George Eliot wrote the following entry in her journal on Dec. 31, 1857, when she was 38. By then she was living openly with the writer George Henry Lewes, who was married, and had begun to call him “my husband.” In 1857 she had also started to publish fiction anonymously but to wide acclaim in Blackwood’s magazine.
“The last night of 1857 … My life has deepened unspeakably during the last year: I feel a greater capacity for moral and intellectual enjoyment, a more acute sense of my deficiencies in the past, a more solemn desire to be faithful to coming duties, than I remember at any former period of my life. And my happiness has deepened too: the blessedness of a perfect love and union grows daily. I have some severe suffering this year from anxiety about my sister [who had tuberculosis] and what will probably be a final separation from here – there has been no other real trouble. Few women, I fear have had such reason to think the long sad years of youth were worth living for the sake of middle age … so goodbye, dear 1857! May I be able to look back on 1858 with an equal consciousness of advancement in work and heart.”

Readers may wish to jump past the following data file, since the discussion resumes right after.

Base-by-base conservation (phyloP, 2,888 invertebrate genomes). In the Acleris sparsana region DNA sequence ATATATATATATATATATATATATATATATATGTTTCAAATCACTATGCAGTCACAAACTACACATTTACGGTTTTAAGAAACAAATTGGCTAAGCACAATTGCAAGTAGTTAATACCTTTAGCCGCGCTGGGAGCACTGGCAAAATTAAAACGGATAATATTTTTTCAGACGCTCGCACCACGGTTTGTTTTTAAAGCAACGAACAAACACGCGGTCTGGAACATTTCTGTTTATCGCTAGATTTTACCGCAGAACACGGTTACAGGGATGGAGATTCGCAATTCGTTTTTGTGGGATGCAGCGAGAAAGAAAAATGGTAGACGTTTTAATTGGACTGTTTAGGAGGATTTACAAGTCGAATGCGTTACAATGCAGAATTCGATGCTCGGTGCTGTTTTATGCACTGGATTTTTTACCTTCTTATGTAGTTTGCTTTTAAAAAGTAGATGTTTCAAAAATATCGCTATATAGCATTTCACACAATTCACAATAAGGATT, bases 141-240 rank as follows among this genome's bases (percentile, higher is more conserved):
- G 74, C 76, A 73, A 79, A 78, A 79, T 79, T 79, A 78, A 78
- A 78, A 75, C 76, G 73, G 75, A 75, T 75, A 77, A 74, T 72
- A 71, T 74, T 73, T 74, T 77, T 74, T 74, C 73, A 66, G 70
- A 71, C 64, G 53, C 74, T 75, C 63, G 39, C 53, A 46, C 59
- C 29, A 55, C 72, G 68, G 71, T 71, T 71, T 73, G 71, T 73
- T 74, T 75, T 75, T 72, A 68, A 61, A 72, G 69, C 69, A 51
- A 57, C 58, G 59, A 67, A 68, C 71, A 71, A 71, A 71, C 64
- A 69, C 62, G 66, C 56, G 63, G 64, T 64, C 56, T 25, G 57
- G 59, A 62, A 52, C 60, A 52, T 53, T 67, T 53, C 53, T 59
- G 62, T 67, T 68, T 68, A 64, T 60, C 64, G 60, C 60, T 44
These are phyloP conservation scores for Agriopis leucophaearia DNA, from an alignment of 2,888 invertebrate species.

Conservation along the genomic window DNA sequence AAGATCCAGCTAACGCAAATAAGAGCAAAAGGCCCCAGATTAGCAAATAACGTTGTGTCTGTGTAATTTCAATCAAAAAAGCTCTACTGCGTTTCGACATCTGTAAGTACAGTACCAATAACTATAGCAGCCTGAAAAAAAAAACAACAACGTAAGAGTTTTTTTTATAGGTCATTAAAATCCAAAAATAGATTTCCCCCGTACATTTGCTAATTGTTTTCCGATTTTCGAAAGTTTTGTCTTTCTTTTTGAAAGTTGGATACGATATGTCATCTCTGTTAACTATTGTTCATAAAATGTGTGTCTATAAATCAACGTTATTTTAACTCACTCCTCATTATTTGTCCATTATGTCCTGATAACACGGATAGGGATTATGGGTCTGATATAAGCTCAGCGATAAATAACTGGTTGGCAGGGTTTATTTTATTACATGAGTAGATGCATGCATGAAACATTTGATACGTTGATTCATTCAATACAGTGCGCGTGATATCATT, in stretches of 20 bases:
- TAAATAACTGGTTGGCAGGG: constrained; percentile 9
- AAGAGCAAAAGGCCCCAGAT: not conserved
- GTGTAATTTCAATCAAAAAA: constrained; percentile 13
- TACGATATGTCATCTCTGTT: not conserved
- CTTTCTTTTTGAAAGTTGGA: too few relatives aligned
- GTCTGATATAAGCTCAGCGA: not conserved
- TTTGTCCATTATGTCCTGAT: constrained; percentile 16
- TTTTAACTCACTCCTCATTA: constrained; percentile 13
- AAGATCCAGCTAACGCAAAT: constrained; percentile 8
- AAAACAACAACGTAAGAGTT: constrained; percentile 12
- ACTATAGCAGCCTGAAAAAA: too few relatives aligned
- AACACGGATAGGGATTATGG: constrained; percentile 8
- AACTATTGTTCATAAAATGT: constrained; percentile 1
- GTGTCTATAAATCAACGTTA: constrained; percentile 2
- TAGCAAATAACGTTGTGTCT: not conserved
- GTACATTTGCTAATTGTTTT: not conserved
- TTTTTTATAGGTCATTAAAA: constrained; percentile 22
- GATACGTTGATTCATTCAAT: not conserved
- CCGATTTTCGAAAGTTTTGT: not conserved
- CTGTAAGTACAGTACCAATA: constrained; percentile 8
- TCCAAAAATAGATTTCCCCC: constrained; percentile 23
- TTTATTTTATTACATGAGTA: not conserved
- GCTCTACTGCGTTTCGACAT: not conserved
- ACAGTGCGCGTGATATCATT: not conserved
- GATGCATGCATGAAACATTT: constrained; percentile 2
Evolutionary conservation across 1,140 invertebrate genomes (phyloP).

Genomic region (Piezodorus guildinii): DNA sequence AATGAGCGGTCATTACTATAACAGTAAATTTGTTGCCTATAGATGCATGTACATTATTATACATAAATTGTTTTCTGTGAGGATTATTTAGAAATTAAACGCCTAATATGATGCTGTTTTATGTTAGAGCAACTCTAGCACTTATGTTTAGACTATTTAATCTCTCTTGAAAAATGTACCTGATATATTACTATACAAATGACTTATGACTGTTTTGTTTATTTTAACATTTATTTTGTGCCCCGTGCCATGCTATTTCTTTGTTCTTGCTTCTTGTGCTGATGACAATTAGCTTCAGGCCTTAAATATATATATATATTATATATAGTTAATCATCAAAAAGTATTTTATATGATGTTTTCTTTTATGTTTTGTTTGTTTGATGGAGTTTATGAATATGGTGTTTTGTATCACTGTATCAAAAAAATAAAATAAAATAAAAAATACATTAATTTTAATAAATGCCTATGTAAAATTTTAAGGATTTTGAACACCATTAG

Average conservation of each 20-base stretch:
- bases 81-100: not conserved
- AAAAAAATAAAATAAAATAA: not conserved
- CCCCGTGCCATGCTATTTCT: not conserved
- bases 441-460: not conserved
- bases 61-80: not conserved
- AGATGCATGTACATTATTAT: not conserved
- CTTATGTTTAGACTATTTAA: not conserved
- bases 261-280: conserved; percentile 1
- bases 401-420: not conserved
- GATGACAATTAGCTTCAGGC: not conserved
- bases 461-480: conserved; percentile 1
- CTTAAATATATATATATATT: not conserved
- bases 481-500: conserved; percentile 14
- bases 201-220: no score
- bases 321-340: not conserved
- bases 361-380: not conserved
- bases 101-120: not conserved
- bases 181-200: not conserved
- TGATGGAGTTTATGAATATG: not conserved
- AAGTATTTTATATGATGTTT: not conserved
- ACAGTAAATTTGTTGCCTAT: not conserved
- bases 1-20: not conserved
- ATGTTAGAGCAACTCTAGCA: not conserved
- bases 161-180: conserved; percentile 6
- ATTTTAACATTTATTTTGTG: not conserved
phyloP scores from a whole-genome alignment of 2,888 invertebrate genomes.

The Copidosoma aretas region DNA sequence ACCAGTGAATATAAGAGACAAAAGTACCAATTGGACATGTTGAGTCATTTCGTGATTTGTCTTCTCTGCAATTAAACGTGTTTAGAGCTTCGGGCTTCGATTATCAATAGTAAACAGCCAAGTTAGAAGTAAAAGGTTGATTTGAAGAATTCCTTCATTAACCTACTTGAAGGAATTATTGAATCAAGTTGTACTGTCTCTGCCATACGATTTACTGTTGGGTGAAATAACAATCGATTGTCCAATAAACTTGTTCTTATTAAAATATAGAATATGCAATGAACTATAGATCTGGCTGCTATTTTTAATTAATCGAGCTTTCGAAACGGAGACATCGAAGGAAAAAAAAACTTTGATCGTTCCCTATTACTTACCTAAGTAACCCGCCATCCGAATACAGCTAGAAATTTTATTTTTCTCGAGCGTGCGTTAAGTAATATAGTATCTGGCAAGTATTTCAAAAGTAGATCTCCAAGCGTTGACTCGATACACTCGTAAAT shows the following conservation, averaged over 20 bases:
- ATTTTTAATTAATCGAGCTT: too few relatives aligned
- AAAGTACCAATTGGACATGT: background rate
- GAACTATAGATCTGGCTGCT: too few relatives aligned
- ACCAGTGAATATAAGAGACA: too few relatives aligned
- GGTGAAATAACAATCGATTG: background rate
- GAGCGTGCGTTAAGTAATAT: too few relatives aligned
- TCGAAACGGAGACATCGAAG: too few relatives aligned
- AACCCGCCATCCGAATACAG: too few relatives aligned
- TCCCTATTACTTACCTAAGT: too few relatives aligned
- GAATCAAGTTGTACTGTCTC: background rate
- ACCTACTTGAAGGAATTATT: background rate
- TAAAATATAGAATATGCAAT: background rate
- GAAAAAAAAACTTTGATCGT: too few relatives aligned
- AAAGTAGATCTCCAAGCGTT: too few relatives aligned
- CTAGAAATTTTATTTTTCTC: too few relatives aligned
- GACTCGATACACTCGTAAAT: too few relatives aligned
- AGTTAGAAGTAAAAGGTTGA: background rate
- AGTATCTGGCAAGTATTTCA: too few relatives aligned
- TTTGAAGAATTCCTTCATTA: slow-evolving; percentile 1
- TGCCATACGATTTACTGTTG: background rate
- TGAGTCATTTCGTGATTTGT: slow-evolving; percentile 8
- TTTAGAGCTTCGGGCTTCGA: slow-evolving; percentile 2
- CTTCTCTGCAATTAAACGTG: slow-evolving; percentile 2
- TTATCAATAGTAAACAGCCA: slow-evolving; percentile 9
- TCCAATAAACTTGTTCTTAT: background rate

From Gordon Haight’s George Eliot: A Biography